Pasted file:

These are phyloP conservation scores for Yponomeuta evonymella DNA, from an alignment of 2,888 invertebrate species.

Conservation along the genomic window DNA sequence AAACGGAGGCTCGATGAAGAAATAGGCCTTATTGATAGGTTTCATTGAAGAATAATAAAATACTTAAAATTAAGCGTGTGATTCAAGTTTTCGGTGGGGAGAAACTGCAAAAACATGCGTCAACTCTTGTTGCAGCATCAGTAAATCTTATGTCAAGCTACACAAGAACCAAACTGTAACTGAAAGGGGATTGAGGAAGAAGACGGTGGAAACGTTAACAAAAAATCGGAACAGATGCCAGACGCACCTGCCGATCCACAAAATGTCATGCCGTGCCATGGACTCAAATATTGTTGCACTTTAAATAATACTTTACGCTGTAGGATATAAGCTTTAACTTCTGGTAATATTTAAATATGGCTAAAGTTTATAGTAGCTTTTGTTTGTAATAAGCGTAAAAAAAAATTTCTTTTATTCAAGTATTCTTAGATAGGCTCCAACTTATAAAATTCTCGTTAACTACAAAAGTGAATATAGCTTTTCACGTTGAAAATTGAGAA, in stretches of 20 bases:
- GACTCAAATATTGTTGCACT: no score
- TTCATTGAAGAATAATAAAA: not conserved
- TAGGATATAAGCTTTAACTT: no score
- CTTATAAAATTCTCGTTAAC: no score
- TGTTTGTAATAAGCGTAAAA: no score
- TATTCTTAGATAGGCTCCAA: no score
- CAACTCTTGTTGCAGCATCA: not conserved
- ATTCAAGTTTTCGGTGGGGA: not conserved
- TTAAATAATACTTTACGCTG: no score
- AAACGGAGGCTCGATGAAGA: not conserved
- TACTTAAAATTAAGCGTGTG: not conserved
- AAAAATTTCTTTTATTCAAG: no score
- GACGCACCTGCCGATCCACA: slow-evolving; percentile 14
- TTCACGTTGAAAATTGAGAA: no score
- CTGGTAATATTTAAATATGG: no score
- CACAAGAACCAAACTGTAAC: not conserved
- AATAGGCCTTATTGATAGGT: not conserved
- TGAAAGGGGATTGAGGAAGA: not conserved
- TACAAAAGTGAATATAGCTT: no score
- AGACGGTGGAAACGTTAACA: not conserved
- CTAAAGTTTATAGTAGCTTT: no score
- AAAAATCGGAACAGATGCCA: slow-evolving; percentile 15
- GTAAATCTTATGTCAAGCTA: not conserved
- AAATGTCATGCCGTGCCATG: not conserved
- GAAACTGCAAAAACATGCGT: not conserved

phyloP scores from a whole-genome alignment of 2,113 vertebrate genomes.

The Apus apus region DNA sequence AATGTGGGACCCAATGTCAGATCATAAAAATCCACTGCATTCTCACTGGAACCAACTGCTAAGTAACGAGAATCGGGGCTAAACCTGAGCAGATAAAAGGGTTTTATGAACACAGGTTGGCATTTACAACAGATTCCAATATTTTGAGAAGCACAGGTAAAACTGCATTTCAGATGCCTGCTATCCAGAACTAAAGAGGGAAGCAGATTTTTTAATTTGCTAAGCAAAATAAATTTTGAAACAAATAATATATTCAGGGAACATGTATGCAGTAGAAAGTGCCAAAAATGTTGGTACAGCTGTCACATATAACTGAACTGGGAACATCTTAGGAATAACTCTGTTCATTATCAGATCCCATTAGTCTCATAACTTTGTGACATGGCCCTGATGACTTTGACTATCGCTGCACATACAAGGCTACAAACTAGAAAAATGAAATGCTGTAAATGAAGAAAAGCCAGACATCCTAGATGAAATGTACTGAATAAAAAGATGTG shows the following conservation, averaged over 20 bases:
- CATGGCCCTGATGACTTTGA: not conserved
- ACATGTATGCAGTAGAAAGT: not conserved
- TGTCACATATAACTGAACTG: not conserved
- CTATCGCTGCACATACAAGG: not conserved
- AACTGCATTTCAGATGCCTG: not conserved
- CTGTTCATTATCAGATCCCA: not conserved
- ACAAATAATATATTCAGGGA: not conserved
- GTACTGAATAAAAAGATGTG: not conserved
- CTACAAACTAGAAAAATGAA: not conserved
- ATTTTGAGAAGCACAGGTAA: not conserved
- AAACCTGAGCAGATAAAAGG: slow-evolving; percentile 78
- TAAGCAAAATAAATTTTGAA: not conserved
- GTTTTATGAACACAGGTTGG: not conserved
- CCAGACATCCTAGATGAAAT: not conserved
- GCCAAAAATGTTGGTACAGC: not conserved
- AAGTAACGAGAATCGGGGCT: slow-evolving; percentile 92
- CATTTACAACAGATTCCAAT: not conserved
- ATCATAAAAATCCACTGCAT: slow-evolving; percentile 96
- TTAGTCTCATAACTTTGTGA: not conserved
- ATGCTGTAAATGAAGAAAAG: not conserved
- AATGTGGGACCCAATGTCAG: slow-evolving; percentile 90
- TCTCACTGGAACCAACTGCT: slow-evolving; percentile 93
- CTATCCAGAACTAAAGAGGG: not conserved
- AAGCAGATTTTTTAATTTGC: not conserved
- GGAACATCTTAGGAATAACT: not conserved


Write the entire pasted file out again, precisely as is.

These are phyloP conservation scores for Yponomeuta evonymella DNA, from an alignment of 2,888 invertebrate species.

Conservation along the genomic window DNA sequence AAACGGAGGCTCGATGAAGAAATAGGCCTTATTGATAGGTTTCATTGAAGAATAATAAAATACTTAAAATTAAGCGTGTGATTCAAGTTTTCGGTGGGGAGAAACTGCAAAAACATGCGTCAACTCTTGTTGCAGCATCAGTAAATCTTATGTCAAGCTACACAAGAACCAAACTGTAACTGAAAGGGGATTGAGGAAGAAGACGGTGGAAACGTTAACAAAAAATCGGAACAGATGCCAGACGCACCTGCCGATCCACAAAATGTCATGCCGTGCCATGGACTCAAATATTGTTGCACTTTAAATAATACTTTACGCTGTAGGATATAAGCTTTAACTTCTGGTAATATTTAAATATGGCTAAAGTTTATAGTAGCTTTTGTTTGTAATAAGCGTAAAAAAAAATTTCTTTTATTCAAGTATTCTTAGATAGGCTCCAACTTATAAAATTCTCGTTAACTACAAAAGTGAATATAGCTTTTCACGTTGAAAATTGAGAA, in stretches of 20 bases:
- GACTCAAATATTGTTGCACT: no score
- TTCATTGAAGAATAATAAAA: not conserved
- TAGGATATAAGCTTTAACTT: no score
- CTTATAAAATTCTCGTTAAC: no score
- TGTTTGTAATAAGCGTAAAA: no score
- TATTCTTAGATAGGCTCCAA: no score
- CAACTCTTGTTGCAGCATCA: not conserved
- ATTCAAGTTTTCGGTGGGGA: not conserved
- TTAAATAATACTTTACGCTG: no score
- AAACGGAGGCTCGATGAAGA: not conserved
- TACTTAAAATTAAGCGTGTG: not conserved
- AAAAATTTCTTTTATTCAAG: no score
- GACGCACCTGCCGATCCACA: slow-evolving; percentile 14
- TTCACGTTGAAAATTGAGAA: no score
- CTGGTAATATTTAAATATGG: no score
- CACAAGAACCAAACTGTAAC: not conserved
- AATAGGCCTTATTGATAGGT: not conserved
- TGAAAGGGGATTGAGGAAGA: not conserved
- TACAAAAGTGAATATAGCTT: no score
- AGACGGTGGAAACGTTAACA: not conserved
- CTAAAGTTTATAGTAGCTTT: no score
- AAAAATCGGAACAGATGCCA: slow-evolving; percentile 15
- GTAAATCTTATGTCAAGCTA: not conserved
- AAATGTCATGCCGTGCCATG: not conserved
- GAAACTGCAAAAACATGCGT: not conserved

phyloP scores from a whole-genome alignment of 2,113 vertebrate genomes.

The Apus apus region DNA sequence AATGTGGGACCCAATGTCAGATCATAAAAATCCACTGCATTCTCACTGGAACCAACTGCTAAGTAACGAGAATCGGGGCTAAACCTGAGCAGATAAAAGGGTTTTATGAACACAGGTTGGCATTTACAACAGATTCCAATATTTTGAGAAGCACAGGTAAAACTGCATTTCAGATGCCTGCTATCCAGAACTAAAGAGGGAAGCAGATTTTTTAATTTGCTAAGCAAAATAAATTTTGAAACAAATAATATATTCAGGGAACATGTATGCAGTAGAAAGTGCCAAAAATGTTGGTACAGCTGTCACATATAACTGAACTGGGAACATCTTAGGAATAACTCTGTTCATTATCAGATCCCATTAGTCTCATAACTTTGTGACATGGCCCTGATGACTTTGACTATCGCTGCACATACAAGGCTACAAACTAGAAAAATGAAATGCTGTAAATGAAGAAAAGCCAGACATCCTAGATGAAATGTACTGAATAAAAAGATGTG shows the following conservation, averaged over 20 bases:
- CATGGCCCTGATGACTTTGA: not conserved
- ACATGTATGCAGTAGAAAGT: not conserved
- TGTCACATATAACTGAACTG: not conserved
- CTATCGCTGCACATACAAGG: not conserved
- AACTGCATTTCAGATGCCTG: not conserved
- CTGTTCATTATCAGATCCCA: not conserved
- ACAAATAATATATTCAGGGA: not conserved
- GTACTGAATAAAAAGATGTG: not conserved
- CTACAAACTAGAAAAATGAA: not conserved
- ATTTTGAGAAGCACAGGTAA: not conserved
- AAACCTGAGCAGATAAAAGG: slow-evolving; percentile 78
- TAAGCAAAATAAATTTTGAA: not conserved
- GTTTTATGAACACAGGTTGG: not conserved
- CCAGACATCCTAGATGAAAT: not conserved
- GCCAAAAATGTTGGTACAGC: not conserved
- AAGTAACGAGAATCGGGGCT: slow-evolving; percentile 92
- CATTTACAACAGATTCCAAT: not conserved
- ATCATAAAAATCCACTGCAT: slow-evolving; percentile 96
- TTAGTCTCATAACTTTGTGA: not conserved
- ATGCTGTAAATGAAGAAAAG: not conserved
- AATGTGGGACCCAATGTCAG: slow-evolving; percentile 90
- TCTCACTGGAACCAACTGCT: slow-evolving; percentile 93
- CTATCCAGAACTAAAGAGGG: not conserved
- AAGCAGATTTTTTAATTTGC: not conserved
- GGAACATCTTAGGAATAACT: not conserved